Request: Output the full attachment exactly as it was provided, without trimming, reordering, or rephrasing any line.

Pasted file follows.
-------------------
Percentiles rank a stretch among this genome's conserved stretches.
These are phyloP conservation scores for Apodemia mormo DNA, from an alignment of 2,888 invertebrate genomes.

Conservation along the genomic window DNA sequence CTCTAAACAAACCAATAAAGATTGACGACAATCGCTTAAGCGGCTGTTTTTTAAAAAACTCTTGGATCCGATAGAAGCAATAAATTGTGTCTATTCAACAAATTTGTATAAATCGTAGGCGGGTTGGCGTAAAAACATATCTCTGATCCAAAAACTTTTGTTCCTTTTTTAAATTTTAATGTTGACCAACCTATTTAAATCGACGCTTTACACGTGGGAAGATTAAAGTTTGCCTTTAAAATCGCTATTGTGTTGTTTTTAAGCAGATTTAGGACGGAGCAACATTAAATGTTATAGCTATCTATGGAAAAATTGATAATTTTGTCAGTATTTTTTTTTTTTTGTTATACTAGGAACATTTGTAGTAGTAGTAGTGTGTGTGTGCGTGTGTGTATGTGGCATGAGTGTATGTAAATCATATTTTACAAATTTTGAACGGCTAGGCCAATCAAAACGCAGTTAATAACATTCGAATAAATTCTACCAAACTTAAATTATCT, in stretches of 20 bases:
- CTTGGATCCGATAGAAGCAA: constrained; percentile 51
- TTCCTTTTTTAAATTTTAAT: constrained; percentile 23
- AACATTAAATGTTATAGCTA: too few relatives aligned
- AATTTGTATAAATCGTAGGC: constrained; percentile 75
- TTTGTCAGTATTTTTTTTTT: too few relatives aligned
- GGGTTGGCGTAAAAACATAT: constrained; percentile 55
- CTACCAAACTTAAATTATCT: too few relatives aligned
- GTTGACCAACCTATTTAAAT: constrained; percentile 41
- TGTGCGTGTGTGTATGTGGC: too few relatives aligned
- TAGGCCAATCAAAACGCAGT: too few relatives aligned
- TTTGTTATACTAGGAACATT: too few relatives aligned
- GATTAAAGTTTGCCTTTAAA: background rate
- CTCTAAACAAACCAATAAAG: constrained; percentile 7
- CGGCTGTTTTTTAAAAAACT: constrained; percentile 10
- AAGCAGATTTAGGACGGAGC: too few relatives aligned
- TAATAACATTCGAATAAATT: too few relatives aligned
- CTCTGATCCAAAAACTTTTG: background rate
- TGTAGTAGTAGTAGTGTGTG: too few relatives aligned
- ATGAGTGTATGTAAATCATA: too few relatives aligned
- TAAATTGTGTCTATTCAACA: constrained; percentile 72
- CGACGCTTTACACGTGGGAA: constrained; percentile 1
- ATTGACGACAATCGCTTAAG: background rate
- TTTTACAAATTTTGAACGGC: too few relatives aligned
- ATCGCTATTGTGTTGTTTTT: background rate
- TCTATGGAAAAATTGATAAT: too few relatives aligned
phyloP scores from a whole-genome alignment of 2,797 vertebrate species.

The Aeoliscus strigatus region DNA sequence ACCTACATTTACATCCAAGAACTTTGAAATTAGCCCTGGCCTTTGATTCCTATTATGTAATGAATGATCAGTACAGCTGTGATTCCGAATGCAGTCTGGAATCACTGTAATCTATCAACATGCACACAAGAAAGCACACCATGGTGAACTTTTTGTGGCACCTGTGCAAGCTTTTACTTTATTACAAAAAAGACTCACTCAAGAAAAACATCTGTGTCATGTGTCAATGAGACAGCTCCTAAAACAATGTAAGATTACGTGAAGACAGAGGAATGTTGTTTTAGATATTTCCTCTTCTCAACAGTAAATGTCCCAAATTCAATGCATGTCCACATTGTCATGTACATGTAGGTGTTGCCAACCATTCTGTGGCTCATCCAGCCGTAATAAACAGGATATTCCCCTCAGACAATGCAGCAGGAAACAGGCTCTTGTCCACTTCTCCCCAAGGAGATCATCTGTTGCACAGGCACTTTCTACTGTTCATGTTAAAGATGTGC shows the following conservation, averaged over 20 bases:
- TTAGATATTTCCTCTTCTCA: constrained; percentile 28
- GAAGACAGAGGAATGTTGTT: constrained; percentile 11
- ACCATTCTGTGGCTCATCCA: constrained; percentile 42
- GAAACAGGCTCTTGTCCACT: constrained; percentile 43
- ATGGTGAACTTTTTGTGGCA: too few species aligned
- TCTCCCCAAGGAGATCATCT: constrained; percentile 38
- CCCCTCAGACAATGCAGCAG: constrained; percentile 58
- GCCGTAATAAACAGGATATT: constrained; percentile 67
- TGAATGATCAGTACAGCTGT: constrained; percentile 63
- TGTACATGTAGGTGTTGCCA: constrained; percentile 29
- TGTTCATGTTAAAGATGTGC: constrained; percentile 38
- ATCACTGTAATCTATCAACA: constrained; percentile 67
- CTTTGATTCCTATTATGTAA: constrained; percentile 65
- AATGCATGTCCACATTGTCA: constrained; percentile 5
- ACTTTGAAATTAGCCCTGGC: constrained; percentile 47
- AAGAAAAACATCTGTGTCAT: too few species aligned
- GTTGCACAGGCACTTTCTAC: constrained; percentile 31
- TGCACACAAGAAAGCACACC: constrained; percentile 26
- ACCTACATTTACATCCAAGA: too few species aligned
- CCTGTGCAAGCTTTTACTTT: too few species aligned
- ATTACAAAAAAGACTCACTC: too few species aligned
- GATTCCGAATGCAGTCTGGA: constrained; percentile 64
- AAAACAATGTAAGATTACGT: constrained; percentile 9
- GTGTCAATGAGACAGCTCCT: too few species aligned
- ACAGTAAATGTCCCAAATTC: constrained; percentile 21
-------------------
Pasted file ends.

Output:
Percentiles rank a stretch among this genome's conserved stretches.
These are phyloP conservation scores for Apodemia mormo DNA, from an alignment of 2,888 invertebrate genomes.

Conservation along the genomic window DNA sequence CTCTAAACAAACCAATAAAGATTGACGACAATCGCTTAAGCGGCTGTTTTTTAAAAAACTCTTGGATCCGATAGAAGCAATAAATTGTGTCTATTCAACAAATTTGTATAAATCGTAGGCGGGTTGGCGTAAAAACATATCTCTGATCCAAAAACTTTTGTTCCTTTTTTAAATTTTAATGTTGACCAACCTATTTAAATCGACGCTTTACACGTGGGAAGATTAAAGTTTGCCTTTAAAATCGCTATTGTGTTGTTTTTAAGCAGATTTAGGACGGAGCAACATTAAATGTTATAGCTATCTATGGAAAAATTGATAATTTTGTCAGTATTTTTTTTTTTTTGTTATACTAGGAACATTTGTAGTAGTAGTAGTGTGTGTGTGCGTGTGTGTATGTGGCATGAGTGTATGTAAATCATATTTTACAAATTTTGAACGGCTAGGCCAATCAAAACGCAGTTAATAACATTCGAATAAATTCTACCAAACTTAAATTATCT, in stretches of 20 bases:
- CTTGGATCCGATAGAAGCAA: constrained; percentile 51
- TTCCTTTTTTAAATTTTAAT: constrained; percentile 23
- AACATTAAATGTTATAGCTA: too few relatives aligned
- AATTTGTATAAATCGTAGGC: constrained; percentile 75
- TTTGTCAGTATTTTTTTTTT: too few relatives aligned
- GGGTTGGCGTAAAAACATAT: constrained; percentile 55
- CTACCAAACTTAAATTATCT: too few relatives aligned
- GTTGACCAACCTATTTAAAT: constrained; percentile 41
- TGTGCGTGTGTGTATGTGGC: too few relatives aligned
- TAGGCCAATCAAAACGCAGT: too few relatives aligned
- TTTGTTATACTAGGAACATT: too few relatives aligned
- GATTAAAGTTTGCCTTTAAA: background rate
- CTCTAAACAAACCAATAAAG: constrained; percentile 7
- CGGCTGTTTTTTAAAAAACT: constrained; percentile 10
- AAGCAGATTTAGGACGGAGC: too few relatives aligned
- TAATAACATTCGAATAAATT: too few relatives aligned
- CTCTGATCCAAAAACTTTTG: background rate
- TGTAGTAGTAGTAGTGTGTG: too few relatives aligned
- ATGAGTGTATGTAAATCATA: too few relatives aligned
- TAAATTGTGTCTATTCAACA: constrained; percentile 72
- CGACGCTTTACACGTGGGAA: constrained; percentile 1
- ATTGACGACAATCGCTTAAG: background rate
- TTTTACAAATTTTGAACGGC: too few relatives aligned
- ATCGCTATTGTGTTGTTTTT: background rate
- TCTATGGAAAAATTGATAAT: too few relatives aligned
phyloP scores from a whole-genome alignment of 2,797 vertebrate species.

The Aeoliscus strigatus region DNA sequence ACCTACATTTACATCCAAGAACTTTGAAATTAGCCCTGGCCTTTGATTCCTATTATGTAATGAATGATCAGTACAGCTGTGATTCCGAATGCAGTCTGGAATCACTGTAATCTATCAACATGCACACAAGAAAGCACACCATGGTGAACTTTTTGTGGCACCTGTGCAAGCTTTTACTTTATTACAAAAAAGACTCACTCAAGAAAAACATCTGTGTCATGTGTCAATGAGACAGCTCCTAAAACAATGTAAGATTACGTGAAGACAGAGGAATGTTGTTTTAGATATTTCCTCTTCTCAACAGTAAATGTCCCAAATTCAATGCATGTCCACATTGTCATGTACATGTAGGTGTTGCCAACCATTCTGTGGCTCATCCAGCCGTAATAAACAGGATATTCCCCTCAGACAATGCAGCAGGAAACAGGCTCTTGTCCACTTCTCCCCAAGGAGATCATCTGTTGCACAGGCACTTTCTACTGTTCATGTTAAAGATGTGC shows the following conservation, averaged over 20 bases:
- TTAGATATTTCCTCTTCTCA: constrained; percentile 28
- GAAGACAGAGGAATGTTGTT: constrained; percentile 11
- ACCATTCTGTGGCTCATCCA: constrained; percentile 42
- GAAACAGGCTCTTGTCCACT: constrained; percentile 43
- ATGGTGAACTTTTTGTGGCA: too few species aligned
- TCTCCCCAAGGAGATCATCT: constrained; percentile 38
- CCCCTCAGACAATGCAGCAG: constrained; percentile 58
- GCCGTAATAAACAGGATATT: constrained; percentile 67
- TGAATGATCAGTACAGCTGT: constrained; percentile 63
- TGTACATGTAGGTGTTGCCA: constrained; percentile 29
- TGTTCATGTTAAAGATGTGC: constrained; percentile 38
- ATCACTGTAATCTATCAACA: constrained; percentile 67
- CTTTGATTCCTATTATGTAA: constrained; percentile 65
- AATGCATGTCCACATTGTCA: constrained; percentile 5
- ACTTTGAAATTAGCCCTGGC: constrained; percentile 47
- AAGAAAAACATCTGTGTCAT: too few species aligned
- GTTGCACAGGCACTTTCTAC: constrained; percentile 31
- TGCACACAAGAAAGCACACC: constrained; percentile 26
- ACCTACATTTACATCCAAGA: too few species aligned
- CCTGTGCAAGCTTTTACTTT: too few species aligned
- ATTACAAAAAAGACTCACTC: too few species aligned
- GATTCCGAATGCAGTCTGGA: constrained; percentile 64
- AAAACAATGTAAGATTACGT: constrained; percentile 9
- GTGTCAATGAGACAGCTCCT: too few species aligned
- ACAGTAAATGTCCCAAATTC: constrained; percentile 21